Due to weak euro-zone inflation, we don’t expect the ECB to change its monetary policy roadmap at its next meeting. Instead, the ECB is likely to keep its options open regarding its first rate hike by keeping its forward guidance vague, though its communications should become precise as we approach the summer of 2019.
We do not expect the European Central Bank to take any decisions, or give further indications about its forward guidance, at its meeting on 25 October.
The minutes of the ECB’s last meeting, which were released on 11 October, reported that ECB members had discussed – for the first time – domestic cost pressures as a result of the euro-zone’s high production capacity utilization rate, and the trend towards higher wages.
However, we believe the weakness and stability of underlying inflation – which was 0.9% in September over one year – are reason enough for the ECB not to change its monetary policy roadmap.
What we do expect is that the central bank will confirm the wrap-up of its asset-purchase programme by year-end. The ECB is also likely to remain vague on when it will raise interest rates, which would be the first hike since 2011.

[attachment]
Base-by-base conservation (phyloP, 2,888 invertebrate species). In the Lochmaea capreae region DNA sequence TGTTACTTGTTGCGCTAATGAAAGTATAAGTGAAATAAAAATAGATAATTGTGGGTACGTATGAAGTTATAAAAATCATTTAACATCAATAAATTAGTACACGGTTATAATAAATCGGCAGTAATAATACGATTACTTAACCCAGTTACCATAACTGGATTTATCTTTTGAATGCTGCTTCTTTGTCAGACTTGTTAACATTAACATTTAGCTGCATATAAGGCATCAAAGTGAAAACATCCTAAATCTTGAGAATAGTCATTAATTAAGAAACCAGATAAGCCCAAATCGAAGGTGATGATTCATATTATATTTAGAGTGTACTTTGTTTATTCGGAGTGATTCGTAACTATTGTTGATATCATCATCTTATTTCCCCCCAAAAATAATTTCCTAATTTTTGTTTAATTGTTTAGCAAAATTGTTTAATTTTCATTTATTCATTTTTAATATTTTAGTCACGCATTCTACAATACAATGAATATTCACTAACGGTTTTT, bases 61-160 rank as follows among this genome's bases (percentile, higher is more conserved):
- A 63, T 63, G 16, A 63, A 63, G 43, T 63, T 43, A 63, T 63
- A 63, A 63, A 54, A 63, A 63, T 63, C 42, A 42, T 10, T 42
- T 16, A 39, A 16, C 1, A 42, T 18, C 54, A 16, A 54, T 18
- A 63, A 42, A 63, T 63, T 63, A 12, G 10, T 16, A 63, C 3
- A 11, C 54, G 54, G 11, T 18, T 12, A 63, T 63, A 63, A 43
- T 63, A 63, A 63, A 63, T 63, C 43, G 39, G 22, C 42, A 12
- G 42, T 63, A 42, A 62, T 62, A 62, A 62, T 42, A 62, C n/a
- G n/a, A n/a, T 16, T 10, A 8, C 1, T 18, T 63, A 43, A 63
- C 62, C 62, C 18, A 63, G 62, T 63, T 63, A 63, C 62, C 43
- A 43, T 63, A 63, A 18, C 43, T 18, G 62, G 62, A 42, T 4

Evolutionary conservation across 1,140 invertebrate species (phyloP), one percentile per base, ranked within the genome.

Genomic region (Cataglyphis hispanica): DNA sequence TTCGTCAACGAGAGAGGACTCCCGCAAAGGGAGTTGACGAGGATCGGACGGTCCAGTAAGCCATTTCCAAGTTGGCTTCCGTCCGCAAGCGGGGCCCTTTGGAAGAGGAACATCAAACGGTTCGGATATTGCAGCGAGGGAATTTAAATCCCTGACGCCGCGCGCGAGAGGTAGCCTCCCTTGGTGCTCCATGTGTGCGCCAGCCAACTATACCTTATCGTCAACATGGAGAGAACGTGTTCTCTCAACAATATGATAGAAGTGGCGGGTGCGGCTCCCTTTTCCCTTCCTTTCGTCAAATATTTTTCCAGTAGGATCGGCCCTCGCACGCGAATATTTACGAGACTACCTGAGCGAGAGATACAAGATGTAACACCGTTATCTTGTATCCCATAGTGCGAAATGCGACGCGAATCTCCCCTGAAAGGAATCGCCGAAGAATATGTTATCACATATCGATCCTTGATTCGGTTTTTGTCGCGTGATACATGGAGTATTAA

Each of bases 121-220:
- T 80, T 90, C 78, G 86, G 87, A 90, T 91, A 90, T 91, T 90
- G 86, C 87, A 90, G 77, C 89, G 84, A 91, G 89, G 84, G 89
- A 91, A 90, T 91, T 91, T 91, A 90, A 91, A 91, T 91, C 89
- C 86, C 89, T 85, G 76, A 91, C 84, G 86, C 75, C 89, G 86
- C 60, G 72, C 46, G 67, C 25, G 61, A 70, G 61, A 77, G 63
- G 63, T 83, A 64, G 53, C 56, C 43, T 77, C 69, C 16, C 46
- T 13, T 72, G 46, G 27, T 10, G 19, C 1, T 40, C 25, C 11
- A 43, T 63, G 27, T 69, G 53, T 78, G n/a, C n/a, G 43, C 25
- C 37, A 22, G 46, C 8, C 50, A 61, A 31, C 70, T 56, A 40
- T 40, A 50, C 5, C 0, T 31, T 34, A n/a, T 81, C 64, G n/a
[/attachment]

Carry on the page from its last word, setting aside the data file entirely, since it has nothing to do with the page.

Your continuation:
Faced with high expectations from the market, the central bank must arbitrate between transparency and flexibility. It is essential for the ECB to maintain enough leeway in today’s environment, which is complicated by both diverging economic cycles and multiple risks to global growth and financial stability.
So far, the ECB's diagnosis has been that the balance of risk in the euro zone remains neutral because growth is operating at a level beyond its potential, and is robust enough to offset the negative elements at work in the region.
But it will be interesting to observe whether this view evolves during the ECB’s 25 October meeting – especially given the risks posed by, among other issues, Italy’s growing crisis. Italy presents a particularly crucial problem because its actions are bringing into question the rules underpinning the credibility of the euro itself.
In this environment, we believe that the ECB's forward guidance regarding rate hikes will evolve pragmatically over the next few months, and will become more precise as we approach the summer of 2019.
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Brexit negotiations will be the biggest factor in whether the Bank of England changes its monetary policy – which means the BoE will likely be driven by politics for the next few months. Don’t expect a rate hike at the central bank’s November meeting, but inflation, the labour market and the UK budget could all affect the BoE’s future decisions.